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Fact Check: Majority Of America’s Homeless Is Black

Fact Check: Majority Of America’s Homeless Is Black

homeless

Photo: A homeless man sleeps on the steps of a police station in Los Angeles' Skid Row area, home to the nation's largest concentration of homeless people, Sept. 19, 2017. (AP Photo/Jae C. Hong, File)

Every night, an estimated 326,000 homeless people are sheltered in emergency or temporary transitional housing in the U.S., according to the Annual Homeless Assessment Report, released Feb. 4, 2022.

The U.S. Department of Housing and Urban Development (HUD) report, which is based on research from 2021, found that 45 percent of people in homeless shelters are Black.

Black people are no longer the majority of the homeless population. This is a marked change from the previous HUD report, released in 2020 using 2019 data. According to the older report, 52 percent of homeless families in 2019 were Black. The total number of homeless families declined by 5 percent between 2018 and 2019.

The 2020 Annual Homeless Assessment Report found that an estimated 568,000 people experienced homelessness in a single night in the U.S. Black people made up more than half of the homeless population, despite comprising only 13 percent of the population, USA Today reported in 2020. By comparison, whites, who make up 77 percent of the population, accounted for 48 percent of homeless people in 2019. 

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The latest HUD report finds that between 2020 and 2021, the number of Black or African American people staying in shelters dropped by 12 percent. While Black people are no longer the majority of homeless, they are disproportionately represented in the homeless population.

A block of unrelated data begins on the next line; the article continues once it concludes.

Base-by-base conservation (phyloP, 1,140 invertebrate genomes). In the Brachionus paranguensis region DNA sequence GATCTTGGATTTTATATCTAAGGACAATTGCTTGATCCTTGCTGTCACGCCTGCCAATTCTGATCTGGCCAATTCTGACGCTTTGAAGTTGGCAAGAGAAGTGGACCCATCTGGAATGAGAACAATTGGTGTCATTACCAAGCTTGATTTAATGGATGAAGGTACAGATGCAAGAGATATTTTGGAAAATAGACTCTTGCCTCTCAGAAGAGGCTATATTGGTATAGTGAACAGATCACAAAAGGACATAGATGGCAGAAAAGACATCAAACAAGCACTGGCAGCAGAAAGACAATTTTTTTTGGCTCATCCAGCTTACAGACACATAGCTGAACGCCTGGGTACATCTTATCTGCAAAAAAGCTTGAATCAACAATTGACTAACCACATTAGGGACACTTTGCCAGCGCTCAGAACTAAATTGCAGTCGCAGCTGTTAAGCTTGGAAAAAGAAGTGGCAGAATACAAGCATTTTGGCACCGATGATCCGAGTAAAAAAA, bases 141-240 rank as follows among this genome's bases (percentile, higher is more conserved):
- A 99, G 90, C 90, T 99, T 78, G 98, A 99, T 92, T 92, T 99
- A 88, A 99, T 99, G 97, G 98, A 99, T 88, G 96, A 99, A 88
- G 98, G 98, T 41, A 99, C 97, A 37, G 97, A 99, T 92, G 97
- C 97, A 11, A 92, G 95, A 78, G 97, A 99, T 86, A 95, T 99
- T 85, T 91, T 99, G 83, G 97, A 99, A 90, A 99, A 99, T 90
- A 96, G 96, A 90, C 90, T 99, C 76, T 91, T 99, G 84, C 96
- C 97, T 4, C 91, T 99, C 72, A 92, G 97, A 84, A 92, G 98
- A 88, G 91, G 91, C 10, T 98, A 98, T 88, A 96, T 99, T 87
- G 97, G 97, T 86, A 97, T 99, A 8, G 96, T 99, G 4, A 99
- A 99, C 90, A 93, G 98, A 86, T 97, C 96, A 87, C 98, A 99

The most recent report found that nearly half of people experiencing homelessness (46 percent in 2021) were individuals staying in sheltered locations; 37 percent of people experiencing homelessness were in families with children staying in sheltered locations, 15 percent were unsheltered individuals, and three percent were unsheltered people in families with children. 

Systemic inequity is one of several factors that lead to Black homelessness, according to experts. 

Povertysegregation, rental housing discrimination, incarceration, access to quality health and mental health care are among the factors leading to Black homelessness.

“Disproportionality in homelessness is a by-product of systemic inequity,” according to the National Alliance to End Homelessness.

Photo: A homeless man sleeps on the steps of a police station in Los Angeles’ Skid Row area, home to the nation’s largest concentration of homeless people, Sept. 19, 2017. (AP Photo/Jae C. Hong, File)